Lucas was discharged from the state pen in 1975. Not long afterward, he met Ottis Toole, a vicious psychopath who became Lucas’s partner in one of the most appalling killing spree in the annals of American crime. For the next seven years, this deranged duo roamed the country, murdering and mutilating an untold number of victims. Like Lucas, the profoundly depraved Toole also had a taste for necrophilia. He also indulged in occasional cannibalism, an atrocity that Lucas tended to shun, since he found human flesh too gamy. For much of their odyssey, they  were accompanied by Toole’s preadolescent niece, Frieda "Becky" Powell, who became Lucas’s lover and common-law wife. She would later become his ultimate victim, when at age fifteen she was found dismembered, stuffed in pillowcases, and strewn over a field

Lucas was picked up on a weapon charge in 1983. A few days later, after apparently being stricken by an uncharacteristic attack of bad conscious, he summoned his jailer, "I done some pretty bad things," he muttered. With that he began spilling his guts admitting to a staggering number of murders. Some of these have been confirmed, others have proven false (like the Virginia schoolteacher he alledged killing who was later found to still be alive or his claimed to have committed murders in Spain and Japan even though he never left the country or being a hitman for the Satanic cult, the "Hand of Death), many remain open cases. Lucas even confessed to have carried the poison to Guyana as a favor to his good friend Jim Jones.  Many investigators still believe that Lucas was responsible for just a couple of murders and the real criminals were the officers who fed him information on unresolved cases and coerced confessions. Serial killer expert Robert Ressler believes Henry might be responsible for as little as five killings. The truth probably lies somewhere in the middle. At a 1985 trial, he was convicted of ten homocides---more than enough to get him the death sentence.

Ottis got off his death sentence as he was diagnosed a paranoid schizophrenic. His death sentence was commuted to six consecutive life sentences. In prison Ottis confessed and later recanted killing 6-year-old Adam Walsh, whose 1981 disappearance outside a Hollywood, Florida, mall set off a nationwide manhunt and launched the TV career of his father, John Walsh, as the creator and host of the Fox television series "America's Most Wanted." In the autumn of 1996 Ottis died in prison of liver failure.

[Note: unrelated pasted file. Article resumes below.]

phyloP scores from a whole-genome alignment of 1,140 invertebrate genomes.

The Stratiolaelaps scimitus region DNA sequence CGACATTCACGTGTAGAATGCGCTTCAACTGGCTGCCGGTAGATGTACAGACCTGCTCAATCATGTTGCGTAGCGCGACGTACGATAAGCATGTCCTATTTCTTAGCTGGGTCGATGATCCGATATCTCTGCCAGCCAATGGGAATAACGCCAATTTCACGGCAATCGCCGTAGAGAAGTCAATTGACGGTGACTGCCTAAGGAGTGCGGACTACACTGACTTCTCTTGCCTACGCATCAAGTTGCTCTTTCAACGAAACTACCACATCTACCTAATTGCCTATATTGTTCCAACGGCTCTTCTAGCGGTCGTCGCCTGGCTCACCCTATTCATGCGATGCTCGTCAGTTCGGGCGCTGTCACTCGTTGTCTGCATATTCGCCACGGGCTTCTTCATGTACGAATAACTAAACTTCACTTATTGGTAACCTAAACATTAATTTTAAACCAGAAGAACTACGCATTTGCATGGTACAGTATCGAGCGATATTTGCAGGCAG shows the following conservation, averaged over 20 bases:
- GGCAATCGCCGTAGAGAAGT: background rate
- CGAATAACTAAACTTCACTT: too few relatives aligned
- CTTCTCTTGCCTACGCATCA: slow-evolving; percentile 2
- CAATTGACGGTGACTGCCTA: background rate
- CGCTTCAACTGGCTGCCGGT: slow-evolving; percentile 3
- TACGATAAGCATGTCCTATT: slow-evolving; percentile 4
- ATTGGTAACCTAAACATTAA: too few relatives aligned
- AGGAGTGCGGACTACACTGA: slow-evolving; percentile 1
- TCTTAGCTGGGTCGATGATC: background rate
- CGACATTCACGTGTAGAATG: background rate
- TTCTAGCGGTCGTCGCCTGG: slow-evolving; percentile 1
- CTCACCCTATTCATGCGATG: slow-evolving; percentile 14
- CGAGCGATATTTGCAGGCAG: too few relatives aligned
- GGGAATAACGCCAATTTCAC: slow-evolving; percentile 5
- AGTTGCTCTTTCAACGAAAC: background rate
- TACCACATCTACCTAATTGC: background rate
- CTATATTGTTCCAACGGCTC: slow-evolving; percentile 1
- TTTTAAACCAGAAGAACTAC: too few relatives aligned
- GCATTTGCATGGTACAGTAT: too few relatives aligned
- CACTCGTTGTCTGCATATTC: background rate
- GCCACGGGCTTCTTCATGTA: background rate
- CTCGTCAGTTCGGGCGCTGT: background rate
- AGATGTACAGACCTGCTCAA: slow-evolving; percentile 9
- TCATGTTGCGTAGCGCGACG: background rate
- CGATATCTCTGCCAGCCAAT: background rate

Whatever the actual total, the horrific nature of Lucas’s life of crime was summed up in one statement: "Killing someone is is just like walking outdoors. If I wanted a victim, I’d just go and get one."

After confessing to over 300 hits, Hank recanted it all only to confess again when he became born-again.

On March 31, 1998, Texas State District Judge John Carter set June 30 as the execution date for Henry Lee. Although his many confessions, he was sentenced to death for the 1979 murder of a female hitchhiker known as "Orange Socks" for the only item of clothing left on her body. During many of his detractions Lucas claimed that he was working as a roofer in Florida when the hitchhiker was killed. No execution date had been set for Lucas until now. He was granted a stay in September 1995 so his claims of false confessions could be investigated. The stay was lifted a year later.

On June 27, 1998 Governor George W. Bush spared Henry's life because of overwhelming evidence proving that Henry was not in Texas when "Orange Socks" was murdered. Although Lucas confessed to killing her, work records and a cashed paycheck indicated he was in Florida at the time of the murder. Bush issued the reprieve on the recommendation of the state parole board. "I can only thank them for believing the truth and having guts enough for standing up for what's right," Lucas said from death row.

"Henry Lee Lucas is unquestionably guilty of other despicable crimes which he has been sentenced to spend the rest of his life in prison," said Bush, in Brownsville for a conference of U.S.-Mexico border state governors. "However, I believe there is enough doubt about this particular crime that the state of Texas should not impose its ultimate penalty by executing him."

This bio is a combination of the following reference sources:
The information above on Henry Lee Lucas was taken from the excellent book "The A to Z Encyclopedia of Serial Killers" by Harold Schechter and David Everitt" and the informative website Mayhem.net.

  Back to Henry: Portrait of a Serial Killer


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1. Time Magazine